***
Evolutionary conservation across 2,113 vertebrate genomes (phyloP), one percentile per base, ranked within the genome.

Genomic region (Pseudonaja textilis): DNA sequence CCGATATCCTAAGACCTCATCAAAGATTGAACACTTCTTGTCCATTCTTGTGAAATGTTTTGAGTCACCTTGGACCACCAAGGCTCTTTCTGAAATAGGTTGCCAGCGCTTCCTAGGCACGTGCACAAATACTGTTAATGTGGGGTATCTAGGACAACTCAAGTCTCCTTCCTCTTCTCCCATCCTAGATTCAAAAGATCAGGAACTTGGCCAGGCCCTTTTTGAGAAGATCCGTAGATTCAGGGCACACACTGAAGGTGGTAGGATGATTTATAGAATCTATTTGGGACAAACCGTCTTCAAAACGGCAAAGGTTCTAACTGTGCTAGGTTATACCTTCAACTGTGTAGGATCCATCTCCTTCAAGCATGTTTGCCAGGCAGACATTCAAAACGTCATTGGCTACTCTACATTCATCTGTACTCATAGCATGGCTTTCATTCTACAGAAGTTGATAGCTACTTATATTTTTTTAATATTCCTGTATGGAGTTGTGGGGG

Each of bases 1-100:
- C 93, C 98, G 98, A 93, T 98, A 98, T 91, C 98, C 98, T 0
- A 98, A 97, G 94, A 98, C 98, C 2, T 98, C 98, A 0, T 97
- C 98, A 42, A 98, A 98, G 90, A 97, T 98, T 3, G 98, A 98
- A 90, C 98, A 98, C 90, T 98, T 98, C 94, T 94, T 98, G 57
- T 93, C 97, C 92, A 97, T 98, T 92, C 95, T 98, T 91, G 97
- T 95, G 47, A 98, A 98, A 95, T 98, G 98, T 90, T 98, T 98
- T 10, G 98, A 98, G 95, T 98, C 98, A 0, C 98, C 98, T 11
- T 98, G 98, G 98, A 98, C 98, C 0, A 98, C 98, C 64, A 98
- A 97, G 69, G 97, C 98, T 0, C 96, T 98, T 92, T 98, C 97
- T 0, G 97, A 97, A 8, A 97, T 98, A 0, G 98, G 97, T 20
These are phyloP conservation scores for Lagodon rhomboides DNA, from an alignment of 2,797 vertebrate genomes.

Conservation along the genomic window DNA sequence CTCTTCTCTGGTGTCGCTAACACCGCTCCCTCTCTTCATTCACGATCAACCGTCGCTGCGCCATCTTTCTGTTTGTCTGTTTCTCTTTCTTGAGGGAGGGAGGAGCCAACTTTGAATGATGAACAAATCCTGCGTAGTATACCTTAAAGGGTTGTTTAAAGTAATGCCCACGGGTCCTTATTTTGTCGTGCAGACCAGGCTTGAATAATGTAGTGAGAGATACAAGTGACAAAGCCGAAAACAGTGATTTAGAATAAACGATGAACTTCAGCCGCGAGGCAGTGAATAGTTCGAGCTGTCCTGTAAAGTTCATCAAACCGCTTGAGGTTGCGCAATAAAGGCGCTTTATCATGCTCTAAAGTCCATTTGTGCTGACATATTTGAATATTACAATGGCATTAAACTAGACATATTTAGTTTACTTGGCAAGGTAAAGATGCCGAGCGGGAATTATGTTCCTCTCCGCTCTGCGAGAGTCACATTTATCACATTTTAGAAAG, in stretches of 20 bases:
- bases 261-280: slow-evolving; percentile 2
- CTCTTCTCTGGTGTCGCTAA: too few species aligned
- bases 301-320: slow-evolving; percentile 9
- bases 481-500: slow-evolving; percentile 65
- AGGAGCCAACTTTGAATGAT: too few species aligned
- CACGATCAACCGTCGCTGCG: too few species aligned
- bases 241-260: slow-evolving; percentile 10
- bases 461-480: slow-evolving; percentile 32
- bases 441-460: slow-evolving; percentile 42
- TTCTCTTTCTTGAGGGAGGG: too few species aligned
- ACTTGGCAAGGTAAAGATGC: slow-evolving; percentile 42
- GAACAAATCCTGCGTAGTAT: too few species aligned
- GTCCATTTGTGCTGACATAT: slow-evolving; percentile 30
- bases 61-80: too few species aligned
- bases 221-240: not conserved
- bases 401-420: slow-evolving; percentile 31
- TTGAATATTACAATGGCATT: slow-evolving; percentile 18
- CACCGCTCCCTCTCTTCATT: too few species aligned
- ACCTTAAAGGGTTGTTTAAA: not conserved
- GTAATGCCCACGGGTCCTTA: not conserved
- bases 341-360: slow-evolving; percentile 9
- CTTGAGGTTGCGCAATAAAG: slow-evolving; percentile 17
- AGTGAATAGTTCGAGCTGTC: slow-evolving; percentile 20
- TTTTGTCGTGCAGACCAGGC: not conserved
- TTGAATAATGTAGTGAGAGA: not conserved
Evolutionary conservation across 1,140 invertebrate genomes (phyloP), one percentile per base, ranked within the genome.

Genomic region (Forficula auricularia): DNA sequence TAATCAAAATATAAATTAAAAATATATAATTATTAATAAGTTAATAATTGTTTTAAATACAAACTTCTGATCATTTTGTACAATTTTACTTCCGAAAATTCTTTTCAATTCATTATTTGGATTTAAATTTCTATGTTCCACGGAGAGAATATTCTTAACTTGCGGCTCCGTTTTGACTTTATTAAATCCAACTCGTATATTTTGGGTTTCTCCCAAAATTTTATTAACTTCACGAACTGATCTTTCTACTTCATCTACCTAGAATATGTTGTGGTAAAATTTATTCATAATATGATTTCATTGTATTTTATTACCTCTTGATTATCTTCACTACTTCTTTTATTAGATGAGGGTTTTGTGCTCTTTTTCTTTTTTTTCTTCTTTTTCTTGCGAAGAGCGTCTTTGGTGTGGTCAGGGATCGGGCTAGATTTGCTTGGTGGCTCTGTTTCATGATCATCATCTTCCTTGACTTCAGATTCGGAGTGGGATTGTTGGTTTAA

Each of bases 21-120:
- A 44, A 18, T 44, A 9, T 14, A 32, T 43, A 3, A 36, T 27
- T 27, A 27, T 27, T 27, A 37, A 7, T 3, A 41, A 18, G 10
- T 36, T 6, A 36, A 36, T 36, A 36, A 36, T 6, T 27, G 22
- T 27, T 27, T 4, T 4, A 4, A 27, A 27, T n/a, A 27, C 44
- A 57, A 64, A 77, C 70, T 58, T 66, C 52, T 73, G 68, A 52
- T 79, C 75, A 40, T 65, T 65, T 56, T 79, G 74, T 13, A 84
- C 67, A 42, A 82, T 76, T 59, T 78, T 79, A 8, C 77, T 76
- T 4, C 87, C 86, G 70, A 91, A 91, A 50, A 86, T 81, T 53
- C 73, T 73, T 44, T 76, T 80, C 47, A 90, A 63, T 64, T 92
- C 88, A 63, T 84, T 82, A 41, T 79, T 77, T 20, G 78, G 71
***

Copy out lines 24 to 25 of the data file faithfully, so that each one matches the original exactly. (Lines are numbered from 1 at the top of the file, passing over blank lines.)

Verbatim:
- bases 441-460: slow-evolving; percentile 42
- TTCTCTTTCTTGAGGGAGGG: too few species aligned